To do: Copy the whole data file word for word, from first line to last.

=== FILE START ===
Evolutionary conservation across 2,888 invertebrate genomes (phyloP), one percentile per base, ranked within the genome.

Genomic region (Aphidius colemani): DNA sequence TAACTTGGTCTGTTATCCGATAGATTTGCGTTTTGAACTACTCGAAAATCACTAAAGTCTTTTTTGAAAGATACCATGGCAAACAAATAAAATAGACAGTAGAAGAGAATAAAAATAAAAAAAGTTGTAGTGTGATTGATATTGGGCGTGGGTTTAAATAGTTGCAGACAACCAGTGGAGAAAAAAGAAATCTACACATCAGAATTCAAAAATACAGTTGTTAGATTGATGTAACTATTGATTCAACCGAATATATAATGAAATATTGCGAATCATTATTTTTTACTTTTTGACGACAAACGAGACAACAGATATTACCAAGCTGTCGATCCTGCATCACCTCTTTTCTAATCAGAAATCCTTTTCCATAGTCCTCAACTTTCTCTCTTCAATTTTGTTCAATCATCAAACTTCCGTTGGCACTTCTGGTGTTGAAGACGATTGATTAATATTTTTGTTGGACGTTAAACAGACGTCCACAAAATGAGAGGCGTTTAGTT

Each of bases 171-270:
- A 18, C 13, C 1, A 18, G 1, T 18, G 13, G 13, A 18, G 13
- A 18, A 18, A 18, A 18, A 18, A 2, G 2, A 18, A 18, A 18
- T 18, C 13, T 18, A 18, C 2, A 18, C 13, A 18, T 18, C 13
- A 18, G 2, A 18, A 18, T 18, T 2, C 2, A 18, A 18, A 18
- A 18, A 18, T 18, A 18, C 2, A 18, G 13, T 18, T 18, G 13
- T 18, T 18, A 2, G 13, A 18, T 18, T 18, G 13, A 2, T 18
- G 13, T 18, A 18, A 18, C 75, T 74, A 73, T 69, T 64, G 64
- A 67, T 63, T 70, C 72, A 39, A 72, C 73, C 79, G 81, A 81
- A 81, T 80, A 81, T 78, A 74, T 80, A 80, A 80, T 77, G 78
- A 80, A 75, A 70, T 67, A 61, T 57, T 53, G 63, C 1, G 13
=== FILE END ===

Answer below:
Evolutionary conservation across 2,888 invertebrate genomes (phyloP), one percentile per base, ranked within the genome.

Genomic region (Aphidius colemani): DNA sequence TAACTTGGTCTGTTATCCGATAGATTTGCGTTTTGAACTACTCGAAAATCACTAAAGTCTTTTTTGAAAGATACCATGGCAAACAAATAAAATAGACAGTAGAAGAGAATAAAAATAAAAAAAGTTGTAGTGTGATTGATATTGGGCGTGGGTTTAAATAGTTGCAGACAACCAGTGGAGAAAAAAGAAATCTACACATCAGAATTCAAAAATACAGTTGTTAGATTGATGTAACTATTGATTCAACCGAATATATAATGAAATATTGCGAATCATTATTTTTTACTTTTTGACGACAAACGAGACAACAGATATTACCAAGCTGTCGATCCTGCATCACCTCTTTTCTAATCAGAAATCCTTTTCCATAGTCCTCAACTTTCTCTCTTCAATTTTGTTCAATCATCAAACTTCCGTTGGCACTTCTGGTGTTGAAGACGATTGATTAATATTTTTGTTGGACGTTAAACAGACGTCCACAAAATGAGAGGCGTTTAGTT

Each of bases 171-270:
- A 18, C 13, C 1, A 18, G 1, T 18, G 13, G 13, A 18, G 13
- A 18, A 18, A 18, A 18, A 18, A 2, G 2, A 18, A 18, A 18
- T 18, C 13, T 18, A 18, C 2, A 18, C 13, A 18, T 18, C 13
- A 18, G 2, A 18, A 18, T 18, T 2, C 2, A 18, A 18, A 18
- A 18, A 18, T 18, A 18, C 2, A 18, G 13, T 18, T 18, G 13
- T 18, T 18, A 2, G 13, A 18, T 18, T 18, G 13, A 2, T 18
- G 13, T 18, A 18, A 18, C 75, T 74, A 73, T 69, T 64, G 64
- A 67, T 63, T 70, C 72, A 39, A 72, C 73, C 79, G 81, A 81
- A 81, T 80, A 81, T 78, A 74, T 80, A 80, A 80, T 77, G 78
- A 80, A 75, A 70, T 67, A 61, T 57, T 53, G 63, C 1, G 13